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Connecting in College: How Friendship Networks Matter for Academic and Social Success
by Janice M. McCabe
University of Chicago Press, 2016
Cloth: 978-0-226-40949-8 | eISBN: 978-0-226-40966-5 | Paper: 978-0-226-40952-8
Library of Congress Classification LB3607.M33 2016
Dewey Decimal Classification 378.1980973

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ABOUT THIS BOOK
We all know that good study habits, supportive parents, and engaged instructors are all keys to getting good grades in college. But as Janice M. McCabe shows in this illuminating study, there is one crucial factor determining a student’s academic success that most of us tend to overlook: who they hang out with. Surveying a range of different kinds of college friendships, Connecting in College details the fascinatingly complex ways students’ social and academic lives intertwine and how students attempt to balance the two in their pursuit of straight As, good times, or both.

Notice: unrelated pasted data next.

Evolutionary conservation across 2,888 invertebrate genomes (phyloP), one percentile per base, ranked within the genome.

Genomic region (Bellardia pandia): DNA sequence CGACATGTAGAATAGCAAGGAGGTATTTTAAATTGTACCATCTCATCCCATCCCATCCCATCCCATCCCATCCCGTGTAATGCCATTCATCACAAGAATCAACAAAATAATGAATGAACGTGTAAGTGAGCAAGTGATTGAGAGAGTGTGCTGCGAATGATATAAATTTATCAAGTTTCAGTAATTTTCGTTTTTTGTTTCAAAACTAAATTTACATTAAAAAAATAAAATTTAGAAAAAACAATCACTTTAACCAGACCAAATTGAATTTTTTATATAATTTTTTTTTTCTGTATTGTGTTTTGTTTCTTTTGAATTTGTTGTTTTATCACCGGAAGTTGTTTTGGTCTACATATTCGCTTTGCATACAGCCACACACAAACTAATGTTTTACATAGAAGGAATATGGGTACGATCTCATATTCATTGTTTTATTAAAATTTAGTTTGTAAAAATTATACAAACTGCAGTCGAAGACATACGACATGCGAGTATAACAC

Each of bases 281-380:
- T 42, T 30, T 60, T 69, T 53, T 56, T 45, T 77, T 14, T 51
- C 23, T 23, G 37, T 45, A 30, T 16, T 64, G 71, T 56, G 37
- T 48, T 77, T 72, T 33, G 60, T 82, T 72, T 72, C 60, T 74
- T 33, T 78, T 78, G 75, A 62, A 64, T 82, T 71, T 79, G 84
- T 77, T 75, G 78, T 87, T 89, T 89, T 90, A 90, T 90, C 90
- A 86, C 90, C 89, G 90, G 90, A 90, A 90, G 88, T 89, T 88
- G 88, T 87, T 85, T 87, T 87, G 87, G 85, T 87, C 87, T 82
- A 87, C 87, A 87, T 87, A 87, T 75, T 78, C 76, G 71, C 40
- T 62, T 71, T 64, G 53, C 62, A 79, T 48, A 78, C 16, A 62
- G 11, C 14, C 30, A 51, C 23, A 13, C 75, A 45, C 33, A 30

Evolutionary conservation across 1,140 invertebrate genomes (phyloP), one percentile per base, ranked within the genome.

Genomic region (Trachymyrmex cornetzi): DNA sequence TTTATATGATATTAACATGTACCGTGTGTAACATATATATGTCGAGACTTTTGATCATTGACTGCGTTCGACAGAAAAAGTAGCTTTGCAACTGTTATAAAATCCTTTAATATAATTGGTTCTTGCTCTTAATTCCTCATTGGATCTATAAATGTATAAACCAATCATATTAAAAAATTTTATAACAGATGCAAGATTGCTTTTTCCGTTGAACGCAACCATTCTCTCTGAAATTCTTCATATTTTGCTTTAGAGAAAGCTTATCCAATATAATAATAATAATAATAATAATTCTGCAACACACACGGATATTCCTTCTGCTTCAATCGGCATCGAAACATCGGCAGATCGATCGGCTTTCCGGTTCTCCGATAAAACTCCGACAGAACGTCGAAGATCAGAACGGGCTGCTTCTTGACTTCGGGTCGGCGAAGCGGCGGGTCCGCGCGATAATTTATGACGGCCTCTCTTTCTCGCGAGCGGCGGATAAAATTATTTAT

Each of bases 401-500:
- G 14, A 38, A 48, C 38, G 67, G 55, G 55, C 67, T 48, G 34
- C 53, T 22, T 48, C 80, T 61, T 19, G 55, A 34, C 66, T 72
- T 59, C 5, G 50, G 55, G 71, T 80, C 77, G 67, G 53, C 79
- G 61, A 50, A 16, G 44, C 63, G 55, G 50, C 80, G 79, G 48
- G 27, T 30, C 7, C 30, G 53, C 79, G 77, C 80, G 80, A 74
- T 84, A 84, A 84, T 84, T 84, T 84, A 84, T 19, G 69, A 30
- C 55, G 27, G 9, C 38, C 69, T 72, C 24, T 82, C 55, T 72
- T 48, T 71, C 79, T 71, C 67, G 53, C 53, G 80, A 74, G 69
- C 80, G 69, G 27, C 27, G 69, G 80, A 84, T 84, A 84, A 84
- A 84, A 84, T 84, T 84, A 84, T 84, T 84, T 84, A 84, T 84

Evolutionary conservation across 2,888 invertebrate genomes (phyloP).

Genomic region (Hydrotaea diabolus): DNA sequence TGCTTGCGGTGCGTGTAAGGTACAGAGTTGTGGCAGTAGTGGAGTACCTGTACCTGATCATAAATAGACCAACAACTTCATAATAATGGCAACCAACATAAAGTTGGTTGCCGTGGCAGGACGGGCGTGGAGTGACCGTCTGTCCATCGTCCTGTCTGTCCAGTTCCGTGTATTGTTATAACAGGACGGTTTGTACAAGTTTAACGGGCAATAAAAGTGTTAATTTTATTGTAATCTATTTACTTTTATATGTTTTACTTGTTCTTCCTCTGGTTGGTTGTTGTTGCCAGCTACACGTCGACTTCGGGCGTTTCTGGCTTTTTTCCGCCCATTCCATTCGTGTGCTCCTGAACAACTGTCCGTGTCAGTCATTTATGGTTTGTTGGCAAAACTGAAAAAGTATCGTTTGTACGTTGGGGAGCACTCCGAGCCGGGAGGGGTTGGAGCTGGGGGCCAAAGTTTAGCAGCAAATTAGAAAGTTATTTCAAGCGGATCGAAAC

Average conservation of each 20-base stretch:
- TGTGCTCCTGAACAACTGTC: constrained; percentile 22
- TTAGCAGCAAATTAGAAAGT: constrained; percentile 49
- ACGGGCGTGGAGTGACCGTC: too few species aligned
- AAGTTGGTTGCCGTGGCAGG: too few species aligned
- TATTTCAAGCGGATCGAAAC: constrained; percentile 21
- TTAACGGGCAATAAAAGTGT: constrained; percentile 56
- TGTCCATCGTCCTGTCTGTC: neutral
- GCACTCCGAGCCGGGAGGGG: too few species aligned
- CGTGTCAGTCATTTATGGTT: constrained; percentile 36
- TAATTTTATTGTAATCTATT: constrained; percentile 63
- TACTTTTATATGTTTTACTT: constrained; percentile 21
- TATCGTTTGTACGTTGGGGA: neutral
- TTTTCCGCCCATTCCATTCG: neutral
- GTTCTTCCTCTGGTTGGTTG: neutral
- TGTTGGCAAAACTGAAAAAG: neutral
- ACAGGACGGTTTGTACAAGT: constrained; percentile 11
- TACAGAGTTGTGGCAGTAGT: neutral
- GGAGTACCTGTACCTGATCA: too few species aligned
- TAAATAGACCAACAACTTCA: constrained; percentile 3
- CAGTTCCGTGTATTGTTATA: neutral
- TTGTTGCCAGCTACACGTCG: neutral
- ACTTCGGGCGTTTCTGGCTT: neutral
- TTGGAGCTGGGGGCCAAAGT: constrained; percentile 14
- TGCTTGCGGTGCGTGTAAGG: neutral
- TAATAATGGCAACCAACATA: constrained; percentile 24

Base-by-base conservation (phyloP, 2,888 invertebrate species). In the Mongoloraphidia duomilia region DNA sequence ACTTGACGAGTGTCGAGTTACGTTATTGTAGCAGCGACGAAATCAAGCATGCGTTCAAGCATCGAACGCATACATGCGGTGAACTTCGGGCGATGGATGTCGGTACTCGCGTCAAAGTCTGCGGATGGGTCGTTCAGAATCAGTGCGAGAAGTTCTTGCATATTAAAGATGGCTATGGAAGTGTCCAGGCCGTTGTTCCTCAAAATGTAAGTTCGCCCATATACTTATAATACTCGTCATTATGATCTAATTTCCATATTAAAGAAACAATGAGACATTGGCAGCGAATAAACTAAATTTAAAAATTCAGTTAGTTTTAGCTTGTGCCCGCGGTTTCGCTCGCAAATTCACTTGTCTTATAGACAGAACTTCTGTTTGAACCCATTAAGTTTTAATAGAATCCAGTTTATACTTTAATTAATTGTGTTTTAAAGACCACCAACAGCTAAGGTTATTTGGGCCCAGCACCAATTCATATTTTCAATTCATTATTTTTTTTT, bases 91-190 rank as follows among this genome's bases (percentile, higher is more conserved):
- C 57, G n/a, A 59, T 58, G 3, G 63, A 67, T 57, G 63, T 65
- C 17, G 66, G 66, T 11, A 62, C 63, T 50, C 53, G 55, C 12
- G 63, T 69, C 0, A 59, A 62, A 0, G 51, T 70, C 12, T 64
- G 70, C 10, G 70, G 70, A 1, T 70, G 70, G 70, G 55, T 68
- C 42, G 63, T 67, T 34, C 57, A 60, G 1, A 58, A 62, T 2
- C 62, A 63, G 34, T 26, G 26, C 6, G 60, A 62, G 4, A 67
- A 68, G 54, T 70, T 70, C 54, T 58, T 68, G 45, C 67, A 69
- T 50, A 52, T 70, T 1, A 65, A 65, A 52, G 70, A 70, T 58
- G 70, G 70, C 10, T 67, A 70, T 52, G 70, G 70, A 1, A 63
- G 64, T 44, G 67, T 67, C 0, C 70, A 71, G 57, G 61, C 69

As McCabe and the students she talks to show, the friendships we forge in college are deeply meaningful, more meaningful than we often give them credit for. They can also vary widely. Some students have only one tight-knit group, others move between several, and still others seem to meet someone new every day. Some students separate their social and academic lives, while others rely on friendships to help them do better in their coursework. McCabe explores how these dynamics lead to different outcomes and how they both influence and are influenced by larger factors such as social and racial inequality. She then looks toward the future and how college friendships affect early adulthood, ultimately drawing her findings into a set of concrete solutions to improve student experiences and better guarantee success in college and beyond.

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